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Vehicle Calibration Complete: Am I Really Done?

When you’re done with a calibration, your device may say “calibration successful.” But was it?

Mitch Becker has been a collision industry trainer for 30 years and an I-CAR instructor for more than 25 years. Contact him at (763) 585-6411 or [email protected]

The OEM Collision Repair Technology Summit at the 2021 SEMA Show sent a cold shiver down my spine for many reasons. Honda and Subaru discussed what it takes to repair vehicles with advanced driver assistance systems (ADAS) correctly, specifically doing the calibrations exactly as the original equipment (OE) procedures call for, and I hope what they said and pointed out in a test demonstrating what happens when you fail to follow OE procedures served as a warning to all shops and technicians.

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Not following the directions may cost a person or family everything. You may think that the driver has ultimate responsibility because he or she was driving the vehicle, and I am not going to deny that in any way. However, we, as a repair facility, also have a document holding a shop responsible to repairing the vehicle to pre-loss condition. I am not a lawyer and will not give legal advice or debate legal precedence, but what I will state is the obvious: that the owner of the vehicle expects the vehicle to operate as designed after repairs are made.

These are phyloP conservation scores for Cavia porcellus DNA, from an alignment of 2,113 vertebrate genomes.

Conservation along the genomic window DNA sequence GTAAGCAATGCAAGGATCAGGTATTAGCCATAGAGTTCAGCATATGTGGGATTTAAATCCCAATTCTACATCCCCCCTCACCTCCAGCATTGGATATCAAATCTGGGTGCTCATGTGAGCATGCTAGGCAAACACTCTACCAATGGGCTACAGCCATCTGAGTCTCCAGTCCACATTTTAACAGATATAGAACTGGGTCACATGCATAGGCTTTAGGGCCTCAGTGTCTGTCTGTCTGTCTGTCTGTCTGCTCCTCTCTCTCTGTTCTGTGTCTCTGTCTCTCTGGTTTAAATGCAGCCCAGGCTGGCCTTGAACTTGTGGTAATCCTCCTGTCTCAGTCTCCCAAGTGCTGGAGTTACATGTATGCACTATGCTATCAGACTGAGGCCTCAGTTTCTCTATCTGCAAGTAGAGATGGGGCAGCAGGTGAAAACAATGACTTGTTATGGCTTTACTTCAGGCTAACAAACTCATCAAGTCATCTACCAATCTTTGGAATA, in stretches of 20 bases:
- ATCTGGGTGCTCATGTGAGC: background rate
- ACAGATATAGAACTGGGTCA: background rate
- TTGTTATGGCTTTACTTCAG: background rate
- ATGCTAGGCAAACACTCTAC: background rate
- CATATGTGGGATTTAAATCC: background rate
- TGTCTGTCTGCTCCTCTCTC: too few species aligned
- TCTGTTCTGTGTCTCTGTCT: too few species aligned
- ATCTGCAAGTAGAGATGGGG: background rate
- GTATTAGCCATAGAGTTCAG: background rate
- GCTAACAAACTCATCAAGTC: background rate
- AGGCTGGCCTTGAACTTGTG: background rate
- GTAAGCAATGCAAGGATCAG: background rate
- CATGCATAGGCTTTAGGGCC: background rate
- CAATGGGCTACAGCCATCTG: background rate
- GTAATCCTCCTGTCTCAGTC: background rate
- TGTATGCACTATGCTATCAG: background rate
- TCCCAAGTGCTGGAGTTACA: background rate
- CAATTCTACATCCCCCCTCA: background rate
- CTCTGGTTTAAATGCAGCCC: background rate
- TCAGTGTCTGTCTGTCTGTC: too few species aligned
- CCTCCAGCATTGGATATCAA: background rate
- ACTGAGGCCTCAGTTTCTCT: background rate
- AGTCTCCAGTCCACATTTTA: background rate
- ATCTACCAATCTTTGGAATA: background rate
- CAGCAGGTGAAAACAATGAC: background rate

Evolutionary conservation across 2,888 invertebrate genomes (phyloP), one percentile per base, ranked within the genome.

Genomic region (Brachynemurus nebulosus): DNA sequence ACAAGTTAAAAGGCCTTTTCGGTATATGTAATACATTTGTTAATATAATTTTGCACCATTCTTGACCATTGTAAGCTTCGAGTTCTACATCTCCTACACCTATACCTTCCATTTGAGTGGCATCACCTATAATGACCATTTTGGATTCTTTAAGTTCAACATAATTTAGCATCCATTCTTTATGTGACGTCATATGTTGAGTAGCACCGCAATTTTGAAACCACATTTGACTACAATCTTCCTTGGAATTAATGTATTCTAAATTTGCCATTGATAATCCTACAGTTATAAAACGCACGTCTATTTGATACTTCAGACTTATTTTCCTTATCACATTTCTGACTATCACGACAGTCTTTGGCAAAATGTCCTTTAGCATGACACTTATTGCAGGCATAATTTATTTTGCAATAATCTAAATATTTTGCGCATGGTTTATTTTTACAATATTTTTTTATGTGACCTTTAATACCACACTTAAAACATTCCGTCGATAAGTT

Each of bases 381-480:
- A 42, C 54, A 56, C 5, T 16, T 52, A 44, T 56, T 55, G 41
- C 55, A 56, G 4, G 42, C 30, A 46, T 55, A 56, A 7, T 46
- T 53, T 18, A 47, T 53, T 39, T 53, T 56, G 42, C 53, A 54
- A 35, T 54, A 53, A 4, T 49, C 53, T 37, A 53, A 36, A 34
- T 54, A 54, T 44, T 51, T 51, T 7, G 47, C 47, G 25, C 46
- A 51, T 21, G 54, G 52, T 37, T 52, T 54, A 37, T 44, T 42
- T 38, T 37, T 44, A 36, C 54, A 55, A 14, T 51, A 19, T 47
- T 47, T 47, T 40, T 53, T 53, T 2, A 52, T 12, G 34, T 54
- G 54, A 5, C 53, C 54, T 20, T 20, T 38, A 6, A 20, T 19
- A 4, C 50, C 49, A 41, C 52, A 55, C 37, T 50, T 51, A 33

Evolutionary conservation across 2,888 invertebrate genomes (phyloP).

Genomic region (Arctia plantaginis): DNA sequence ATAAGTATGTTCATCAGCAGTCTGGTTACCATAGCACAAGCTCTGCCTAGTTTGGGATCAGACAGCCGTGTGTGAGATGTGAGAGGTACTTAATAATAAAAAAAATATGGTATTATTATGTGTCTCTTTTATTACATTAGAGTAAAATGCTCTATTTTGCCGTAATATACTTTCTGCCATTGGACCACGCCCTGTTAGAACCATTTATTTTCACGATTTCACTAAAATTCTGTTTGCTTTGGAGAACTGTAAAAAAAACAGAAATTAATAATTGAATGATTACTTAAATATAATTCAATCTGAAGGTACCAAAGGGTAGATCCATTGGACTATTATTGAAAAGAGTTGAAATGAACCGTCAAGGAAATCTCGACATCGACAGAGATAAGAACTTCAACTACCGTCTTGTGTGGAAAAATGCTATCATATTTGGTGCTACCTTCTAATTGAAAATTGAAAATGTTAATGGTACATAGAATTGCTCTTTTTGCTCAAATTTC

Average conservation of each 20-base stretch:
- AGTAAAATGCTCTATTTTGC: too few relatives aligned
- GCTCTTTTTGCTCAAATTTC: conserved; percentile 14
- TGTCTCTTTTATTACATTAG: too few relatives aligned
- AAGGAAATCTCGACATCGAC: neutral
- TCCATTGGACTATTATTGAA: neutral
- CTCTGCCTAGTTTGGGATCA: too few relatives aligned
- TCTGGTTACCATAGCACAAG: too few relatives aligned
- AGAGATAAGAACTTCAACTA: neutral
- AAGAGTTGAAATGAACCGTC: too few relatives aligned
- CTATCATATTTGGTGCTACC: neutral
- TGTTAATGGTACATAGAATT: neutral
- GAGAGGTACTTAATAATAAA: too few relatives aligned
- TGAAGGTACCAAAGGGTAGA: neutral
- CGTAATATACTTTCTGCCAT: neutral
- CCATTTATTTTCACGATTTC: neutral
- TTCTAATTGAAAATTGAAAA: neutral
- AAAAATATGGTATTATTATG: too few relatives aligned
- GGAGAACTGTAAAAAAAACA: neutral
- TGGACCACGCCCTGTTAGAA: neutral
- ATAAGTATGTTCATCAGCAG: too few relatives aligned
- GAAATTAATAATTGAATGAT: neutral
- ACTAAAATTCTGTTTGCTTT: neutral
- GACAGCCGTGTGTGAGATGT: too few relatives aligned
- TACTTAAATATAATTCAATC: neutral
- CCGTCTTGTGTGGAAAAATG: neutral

After the vehicle calibration, are you sure you’re done with the repair?

So, you’ve completed repairs and are ready to calibrate the vehicle. After the calibration, are you sure you’re done with the repair? There is so much more to repairing and calibrating a vehicle’s electronics than plugging into the OBD port and clearing codes.

To emphasize the point, the Collision Industry Electronic Commerce Association (CIECA) introduced a workflow process to guide the collision industry through the repairs and delivery of a correctly functioning vehicle. This standard is a useful tool to understand all the steps needed to protect your customer and business in many aspects of repair, safety and liability. You can find it at cieca.com.